10 August 2022 | By Alexandra Tiedeman
Antitrust & Competition Law
Amazon hoping for an agreement to stop competition law investigations
The e-commerce giant could potentially be imposed some significant fines reaching in the billions of euros, in violation of EU competition law rules, unless they can strike a deal with the Commission.
Amazon.com, Inc. is a corporate undertaking active in the areas e-commerce, artificial intelligence, and digital streaming. The company currently has a market value of $1245.501 billion. Amazon has a dual role – on the one hand, Amazon provides a marketplace for independent sellers, enabling them to sell their products directly to consumers. On the other hand, Amazon sells products as a retailer on the same marketplace, in competition with the other sellers. By granting independent sellers the opportunity to sell on its platform, Amazon has access to non-public business data of its ‘competitors’, including the number of ordered and shipped units of products, the sellers’ revenues on the marketplace, and the number of visits to sellers’ offers of third-party sellers..
What is a dominant market position under EU rules?
Article 102 TFEU states that any abuse of an undertaking’s dominant market position shall be prohibited if it manifestly affects trade. First defined in the United Brands case, the Court ruled that a dominant market position is a position of economic strength enjoyed by an undertaking that enables them to act independently from their competitors and customers in a relevant market area.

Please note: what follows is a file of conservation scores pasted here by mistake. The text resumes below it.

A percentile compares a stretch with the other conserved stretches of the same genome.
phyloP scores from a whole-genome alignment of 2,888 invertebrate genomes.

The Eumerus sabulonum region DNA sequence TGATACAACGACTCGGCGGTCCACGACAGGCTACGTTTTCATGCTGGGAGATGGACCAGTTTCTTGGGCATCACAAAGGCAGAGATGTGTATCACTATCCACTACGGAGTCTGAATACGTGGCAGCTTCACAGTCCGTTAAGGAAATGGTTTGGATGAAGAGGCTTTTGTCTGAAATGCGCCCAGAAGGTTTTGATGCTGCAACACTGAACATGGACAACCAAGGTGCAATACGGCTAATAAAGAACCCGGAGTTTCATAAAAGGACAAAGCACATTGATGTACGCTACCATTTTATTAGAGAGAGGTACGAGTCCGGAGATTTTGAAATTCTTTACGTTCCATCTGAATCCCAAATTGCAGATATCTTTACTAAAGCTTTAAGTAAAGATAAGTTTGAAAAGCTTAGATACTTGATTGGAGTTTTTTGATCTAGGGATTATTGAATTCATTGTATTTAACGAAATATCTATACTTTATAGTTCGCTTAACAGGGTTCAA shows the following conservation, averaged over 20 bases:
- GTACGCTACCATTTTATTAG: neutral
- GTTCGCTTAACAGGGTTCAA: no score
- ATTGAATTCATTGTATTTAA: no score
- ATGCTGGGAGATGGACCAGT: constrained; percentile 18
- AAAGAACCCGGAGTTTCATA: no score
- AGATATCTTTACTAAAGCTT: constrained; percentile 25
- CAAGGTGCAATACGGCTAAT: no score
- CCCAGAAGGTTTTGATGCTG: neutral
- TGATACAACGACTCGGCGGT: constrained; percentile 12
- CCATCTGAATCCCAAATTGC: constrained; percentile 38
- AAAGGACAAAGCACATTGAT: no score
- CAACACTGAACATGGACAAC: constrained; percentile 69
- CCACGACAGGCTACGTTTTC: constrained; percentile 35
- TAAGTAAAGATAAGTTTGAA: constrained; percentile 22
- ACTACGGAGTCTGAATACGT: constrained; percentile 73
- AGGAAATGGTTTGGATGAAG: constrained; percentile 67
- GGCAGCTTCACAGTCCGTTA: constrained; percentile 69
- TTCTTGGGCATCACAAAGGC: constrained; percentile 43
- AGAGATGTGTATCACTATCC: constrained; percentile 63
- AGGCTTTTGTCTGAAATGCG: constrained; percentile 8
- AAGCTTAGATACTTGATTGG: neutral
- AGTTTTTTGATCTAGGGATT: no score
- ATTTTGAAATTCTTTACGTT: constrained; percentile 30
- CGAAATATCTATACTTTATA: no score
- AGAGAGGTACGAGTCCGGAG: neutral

The Commission is the primary investigator of any breaches of competition law rules in Europe. Under Article 11(6) of Regulation 1/2003, as soon as the Commission opens a competition law investigation against a corporation, the national competition law authorities are relieved from their investigative duties.
The Commission’s view of the case
According to the European Commission, Amazon breached EU Antitrust rules by distorting competition in the online retail market. The Commission’s preliminary investigations have shown that Amazon has access to very large quantities of non-public seller data, which is directly available to the employees of Amazon’s retail business and integrated into the automated system of Amazon. This enables Amazon to use this data to make tactical decisions regarding retail offers and its business, which detrimentally impacts the other marketplace sellers. This potentially could amount to an abuse of the dominant market position of Amazon, as Amazon has made use of non-public marketplace seller data that allows the corporation to avoid risk taking of retail competition. If this is confirmed, then this constitutes an infringement of Article 102 TFEU in the view of the Commission, which prohibits the abuse of a dominant market position.